Friday, February 12th, 1999
LONDON—In my early days of public broadcasting, when I would push the buttons that brought today’s episode of Sesame Street to a close and roll Misterogers Neighborhood, I learned our traditions flowed from the motherlode, WGBH in Boston, and, beyond that, from the grandmotherlode, the noble BBC in Britain. It is through this bloodline that we get seemingly endless serialized Brit drama poured into an envelope called Masterpiece Theatre, and it is why if you watch the credits carefully, many episodes of Nova are, in fact, repackaged versions of the BBC’s Horizon. The Antiques Road Show wouldn’t be coming to a Cobb Galleria near you if it wasn’t for its even more turgid British predecessor, and without Monty Python’s Flying Circus there would be absolutely none of the humor that is on TV today.
Well, maybe not that last part.
It is true that even some legendary US commercial television shows—All in the Family and Three’s Company, for example, were remakes of British successes. But it’s amazing how now the pop culture pipeline flows both ways.
Among the top-rated shows in British broadcast and satellite viewing these days: The Simpsons, Friends, and ER. Up-and-coming: Buffy the Vampire Slayer, Stargate: SG1, and South Park. Ricki Lake does quite well, too, go figure. Most overused catchphrase in the UK written press of late: "D’oh!"
In fact, American programming of the style and quality (ahem) of South Park is the successful ammunition that the other television channels have against the monopolistic BBC, which, for the first time in its existence, is seeing audience shares dip below 30%. There are only a handful of broadcast competitors squeezed onto a total of three non-BBC channels. But add to that Fox via direct broadcast satellite, which in the UK goes by the name Sky—pure Rupert Murdoch, right down to the success they’ve had with Wildest Police Videos 2, and yes, some competition is happening here, thanks to Homer and his Yank pals.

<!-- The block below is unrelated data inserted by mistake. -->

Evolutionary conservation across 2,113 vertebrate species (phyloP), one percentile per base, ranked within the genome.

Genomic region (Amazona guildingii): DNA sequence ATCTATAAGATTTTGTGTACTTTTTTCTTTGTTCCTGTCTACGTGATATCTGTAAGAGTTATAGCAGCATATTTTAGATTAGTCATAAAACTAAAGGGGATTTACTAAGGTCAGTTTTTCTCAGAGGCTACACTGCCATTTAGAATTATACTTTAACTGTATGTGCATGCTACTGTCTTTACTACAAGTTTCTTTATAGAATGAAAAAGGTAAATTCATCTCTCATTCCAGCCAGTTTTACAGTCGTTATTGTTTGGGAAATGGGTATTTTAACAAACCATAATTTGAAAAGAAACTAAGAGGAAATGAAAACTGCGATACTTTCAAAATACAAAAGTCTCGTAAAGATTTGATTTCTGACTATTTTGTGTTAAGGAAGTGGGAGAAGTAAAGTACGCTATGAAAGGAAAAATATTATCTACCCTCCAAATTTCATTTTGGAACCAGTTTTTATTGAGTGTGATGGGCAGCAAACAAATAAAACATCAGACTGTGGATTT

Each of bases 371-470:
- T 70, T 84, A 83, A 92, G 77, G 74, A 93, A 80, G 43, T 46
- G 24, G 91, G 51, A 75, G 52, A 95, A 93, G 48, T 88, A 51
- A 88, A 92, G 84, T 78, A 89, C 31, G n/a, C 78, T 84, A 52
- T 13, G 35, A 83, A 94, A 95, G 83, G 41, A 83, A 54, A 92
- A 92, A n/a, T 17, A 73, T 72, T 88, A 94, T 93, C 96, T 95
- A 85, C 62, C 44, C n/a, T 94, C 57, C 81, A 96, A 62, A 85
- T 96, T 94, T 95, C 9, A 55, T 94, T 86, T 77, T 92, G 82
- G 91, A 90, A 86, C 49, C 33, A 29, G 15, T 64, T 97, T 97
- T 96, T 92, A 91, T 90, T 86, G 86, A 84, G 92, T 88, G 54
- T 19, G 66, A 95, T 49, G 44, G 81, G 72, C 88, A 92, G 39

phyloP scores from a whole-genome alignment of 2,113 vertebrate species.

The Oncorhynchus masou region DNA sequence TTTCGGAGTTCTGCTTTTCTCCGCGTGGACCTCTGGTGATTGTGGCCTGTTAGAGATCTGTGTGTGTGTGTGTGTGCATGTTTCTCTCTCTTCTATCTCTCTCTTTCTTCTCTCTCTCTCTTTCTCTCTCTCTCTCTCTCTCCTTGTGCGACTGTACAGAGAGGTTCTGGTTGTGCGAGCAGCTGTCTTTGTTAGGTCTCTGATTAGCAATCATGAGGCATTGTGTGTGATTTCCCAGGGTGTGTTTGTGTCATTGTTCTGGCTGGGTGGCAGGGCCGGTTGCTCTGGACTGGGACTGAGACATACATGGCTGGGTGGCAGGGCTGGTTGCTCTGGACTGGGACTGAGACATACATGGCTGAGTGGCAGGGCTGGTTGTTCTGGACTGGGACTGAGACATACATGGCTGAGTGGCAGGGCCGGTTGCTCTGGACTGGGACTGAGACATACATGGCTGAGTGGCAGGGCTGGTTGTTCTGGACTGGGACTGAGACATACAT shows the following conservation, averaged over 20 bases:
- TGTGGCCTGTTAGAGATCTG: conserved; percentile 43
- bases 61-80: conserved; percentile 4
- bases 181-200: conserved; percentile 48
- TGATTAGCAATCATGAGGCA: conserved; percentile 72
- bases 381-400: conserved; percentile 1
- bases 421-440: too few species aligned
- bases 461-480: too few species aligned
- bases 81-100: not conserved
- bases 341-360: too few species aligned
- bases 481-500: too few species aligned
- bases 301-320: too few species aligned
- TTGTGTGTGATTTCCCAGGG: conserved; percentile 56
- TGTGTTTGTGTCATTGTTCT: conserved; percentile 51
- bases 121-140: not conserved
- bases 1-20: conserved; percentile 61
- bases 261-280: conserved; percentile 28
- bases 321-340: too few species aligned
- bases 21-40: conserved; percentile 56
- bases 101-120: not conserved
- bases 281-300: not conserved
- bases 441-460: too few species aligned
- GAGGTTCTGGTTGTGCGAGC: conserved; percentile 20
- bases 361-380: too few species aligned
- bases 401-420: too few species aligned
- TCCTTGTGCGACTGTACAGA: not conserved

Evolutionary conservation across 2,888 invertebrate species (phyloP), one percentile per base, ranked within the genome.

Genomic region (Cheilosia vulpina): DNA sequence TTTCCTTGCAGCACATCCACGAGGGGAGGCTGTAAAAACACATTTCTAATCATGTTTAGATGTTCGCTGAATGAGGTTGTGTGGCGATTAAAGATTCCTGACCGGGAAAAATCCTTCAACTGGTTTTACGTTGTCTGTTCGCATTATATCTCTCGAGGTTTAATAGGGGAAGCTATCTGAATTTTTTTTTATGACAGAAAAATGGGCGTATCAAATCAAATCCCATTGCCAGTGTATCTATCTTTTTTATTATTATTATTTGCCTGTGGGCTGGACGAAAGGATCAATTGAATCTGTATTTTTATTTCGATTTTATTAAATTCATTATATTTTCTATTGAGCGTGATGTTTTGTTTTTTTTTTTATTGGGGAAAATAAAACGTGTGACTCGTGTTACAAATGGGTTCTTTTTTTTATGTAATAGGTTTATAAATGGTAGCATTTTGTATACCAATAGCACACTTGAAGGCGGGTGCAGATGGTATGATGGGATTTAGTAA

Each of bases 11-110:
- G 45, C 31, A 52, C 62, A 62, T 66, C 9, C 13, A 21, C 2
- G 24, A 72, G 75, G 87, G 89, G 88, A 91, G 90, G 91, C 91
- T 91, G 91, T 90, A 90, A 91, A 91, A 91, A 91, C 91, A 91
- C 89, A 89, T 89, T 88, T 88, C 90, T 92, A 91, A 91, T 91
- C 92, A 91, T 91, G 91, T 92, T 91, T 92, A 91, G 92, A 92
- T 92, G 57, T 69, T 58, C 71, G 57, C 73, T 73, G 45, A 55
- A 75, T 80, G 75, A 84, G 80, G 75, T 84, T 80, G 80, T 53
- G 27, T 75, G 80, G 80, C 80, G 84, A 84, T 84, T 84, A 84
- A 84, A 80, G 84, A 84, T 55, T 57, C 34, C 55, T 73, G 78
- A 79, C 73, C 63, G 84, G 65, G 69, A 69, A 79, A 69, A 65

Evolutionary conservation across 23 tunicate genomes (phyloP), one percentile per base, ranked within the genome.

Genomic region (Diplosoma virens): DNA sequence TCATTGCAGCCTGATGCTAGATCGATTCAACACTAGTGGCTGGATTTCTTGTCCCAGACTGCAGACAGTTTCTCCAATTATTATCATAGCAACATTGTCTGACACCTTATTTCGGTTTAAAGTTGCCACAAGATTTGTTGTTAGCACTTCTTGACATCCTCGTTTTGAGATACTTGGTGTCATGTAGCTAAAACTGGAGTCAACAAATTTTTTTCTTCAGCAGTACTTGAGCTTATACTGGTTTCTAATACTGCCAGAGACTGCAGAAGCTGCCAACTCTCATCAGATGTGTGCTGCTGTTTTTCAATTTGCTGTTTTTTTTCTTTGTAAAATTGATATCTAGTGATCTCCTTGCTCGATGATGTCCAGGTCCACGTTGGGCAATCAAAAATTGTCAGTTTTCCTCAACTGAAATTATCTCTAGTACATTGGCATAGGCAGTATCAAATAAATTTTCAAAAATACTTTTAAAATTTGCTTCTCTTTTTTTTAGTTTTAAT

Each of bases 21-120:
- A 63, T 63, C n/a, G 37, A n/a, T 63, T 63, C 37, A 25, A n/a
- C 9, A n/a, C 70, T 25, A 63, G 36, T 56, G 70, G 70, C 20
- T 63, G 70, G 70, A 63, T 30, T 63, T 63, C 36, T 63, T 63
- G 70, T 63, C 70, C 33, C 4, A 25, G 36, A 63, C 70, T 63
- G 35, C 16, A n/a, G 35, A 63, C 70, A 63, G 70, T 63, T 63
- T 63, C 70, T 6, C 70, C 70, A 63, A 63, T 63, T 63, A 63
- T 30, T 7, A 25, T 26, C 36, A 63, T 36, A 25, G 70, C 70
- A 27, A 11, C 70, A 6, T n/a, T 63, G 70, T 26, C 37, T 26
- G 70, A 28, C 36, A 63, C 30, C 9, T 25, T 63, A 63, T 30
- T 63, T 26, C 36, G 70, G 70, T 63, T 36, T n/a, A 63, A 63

So it’s amazing that the BBC continues on, in its quirky yet gigantic way, funded by the license fees levied on every television set in England. Yes, take a deep breath and consider that next time the pledge-begging Alicia Ames makes you want to kickbox your TV. It’s kind of like paying for cable, except the picture isn’t that good, and you still need an antenna. Worse, they take that money and make television by the most expensive means necessary. When the BBC goes shopping at equipment conventions, they buy the Eddie Bauer versions of cameras and tape machines, with the leather seats, the fog lights, and matching luggage. If a crew of 3 is needed, they have a dozen.
It’s the same complaint I have with religious broadcasters: if you’re spending the quarters tossed into the plate by poverty-line grandmothers, do you really need the Cadillac of cameras?
Ah, don’t get me started. Suffice to say: the BBC’s nobility and tradition rides on the backs of working class Britons who just want a little noise on in the living room after their shift.
So they may be turning to a little Buffy with their supper.